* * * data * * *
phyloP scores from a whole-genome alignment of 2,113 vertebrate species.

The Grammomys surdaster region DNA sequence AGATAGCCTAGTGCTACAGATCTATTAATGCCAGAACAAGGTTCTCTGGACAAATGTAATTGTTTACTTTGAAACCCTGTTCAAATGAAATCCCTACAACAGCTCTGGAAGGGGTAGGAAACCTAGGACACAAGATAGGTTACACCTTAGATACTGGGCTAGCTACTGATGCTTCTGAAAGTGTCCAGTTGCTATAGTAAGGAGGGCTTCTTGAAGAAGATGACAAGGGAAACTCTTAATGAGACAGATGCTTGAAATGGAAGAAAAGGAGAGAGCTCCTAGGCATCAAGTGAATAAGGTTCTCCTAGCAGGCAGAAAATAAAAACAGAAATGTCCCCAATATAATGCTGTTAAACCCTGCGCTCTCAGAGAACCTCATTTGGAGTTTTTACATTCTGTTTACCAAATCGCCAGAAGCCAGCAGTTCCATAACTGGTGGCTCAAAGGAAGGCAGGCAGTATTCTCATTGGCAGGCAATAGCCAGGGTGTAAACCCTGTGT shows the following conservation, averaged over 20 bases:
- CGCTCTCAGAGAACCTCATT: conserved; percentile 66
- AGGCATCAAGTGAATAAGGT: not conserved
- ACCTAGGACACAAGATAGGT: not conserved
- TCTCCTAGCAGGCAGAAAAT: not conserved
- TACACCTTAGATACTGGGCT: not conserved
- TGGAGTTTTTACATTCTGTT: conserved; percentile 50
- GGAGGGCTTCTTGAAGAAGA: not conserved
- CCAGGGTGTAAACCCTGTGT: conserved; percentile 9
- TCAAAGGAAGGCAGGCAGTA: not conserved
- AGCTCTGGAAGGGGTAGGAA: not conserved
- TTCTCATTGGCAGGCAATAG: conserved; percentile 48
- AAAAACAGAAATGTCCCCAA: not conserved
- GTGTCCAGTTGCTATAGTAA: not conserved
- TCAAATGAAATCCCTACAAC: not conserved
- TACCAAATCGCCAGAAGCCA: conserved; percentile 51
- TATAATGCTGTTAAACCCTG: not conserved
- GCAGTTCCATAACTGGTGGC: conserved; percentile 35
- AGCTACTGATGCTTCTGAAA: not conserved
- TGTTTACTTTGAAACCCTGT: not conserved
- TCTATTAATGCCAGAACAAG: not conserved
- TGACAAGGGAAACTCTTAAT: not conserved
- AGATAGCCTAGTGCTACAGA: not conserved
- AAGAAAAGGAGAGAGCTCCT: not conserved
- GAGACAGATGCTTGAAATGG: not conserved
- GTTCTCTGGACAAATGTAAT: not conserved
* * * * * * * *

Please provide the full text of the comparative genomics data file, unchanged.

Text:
phyloP scores from a whole-genome alignment of 2,113 vertebrate species.

The Grammomys surdaster region DNA sequence AGATAGCCTAGTGCTACAGATCTATTAATGCCAGAACAAGGTTCTCTGGACAAATGTAATTGTTTACTTTGAAACCCTGTTCAAATGAAATCCCTACAACAGCTCTGGAAGGGGTAGGAAACCTAGGACACAAGATAGGTTACACCTTAGATACTGGGCTAGCTACTGATGCTTCTGAAAGTGTCCAGTTGCTATAGTAAGGAGGGCTTCTTGAAGAAGATGACAAGGGAAACTCTTAATGAGACAGATGCTTGAAATGGAAGAAAAGGAGAGAGCTCCTAGGCATCAAGTGAATAAGGTTCTCCTAGCAGGCAGAAAATAAAAACAGAAATGTCCCCAATATAATGCTGTTAAACCCTGCGCTCTCAGAGAACCTCATTTGGAGTTTTTACATTCTGTTTACCAAATCGCCAGAAGCCAGCAGTTCCATAACTGGTGGCTCAAAGGAAGGCAGGCAGTATTCTCATTGGCAGGCAATAGCCAGGGTGTAAACCCTGTGT shows the following conservation, averaged over 20 bases:
- CGCTCTCAGAGAACCTCATT: conserved; percentile 66
- AGGCATCAAGTGAATAAGGT: not conserved
- ACCTAGGACACAAGATAGGT: not conserved
- TCTCCTAGCAGGCAGAAAAT: not conserved
- TACACCTTAGATACTGGGCT: not conserved
- TGGAGTTTTTACATTCTGTT: conserved; percentile 50
- GGAGGGCTTCTTGAAGAAGA: not conserved
- CCAGGGTGTAAACCCTGTGT: conserved; percentile 9
- TCAAAGGAAGGCAGGCAGTA: not conserved
- AGCTCTGGAAGGGGTAGGAA: not conserved
- TTCTCATTGGCAGGCAATAG: conserved; percentile 48
- AAAAACAGAAATGTCCCCAA: not conserved
- GTGTCCAGTTGCTATAGTAA: not conserved
- TCAAATGAAATCCCTACAAC: not conserved
- TACCAAATCGCCAGAAGCCA: conserved; percentile 51
- TATAATGCTGTTAAACCCTG: not conserved
- GCAGTTCCATAACTGGTGGC: conserved; percentile 35
- AGCTACTGATGCTTCTGAAA: not conserved
- TGTTTACTTTGAAACCCTGT: not conserved
- TCTATTAATGCCAGAACAAG: not conserved
- TGACAAGGGAAACTCTTAAT: not conserved
- AGATAGCCTAGTGCTACAGA: not conserved
- AAGAAAAGGAGAGAGCTCCT: not conserved
- GAGACAGATGCTTGAAATGG: not conserved
- GTTCTCTGGACAAATGTAAT: not conserved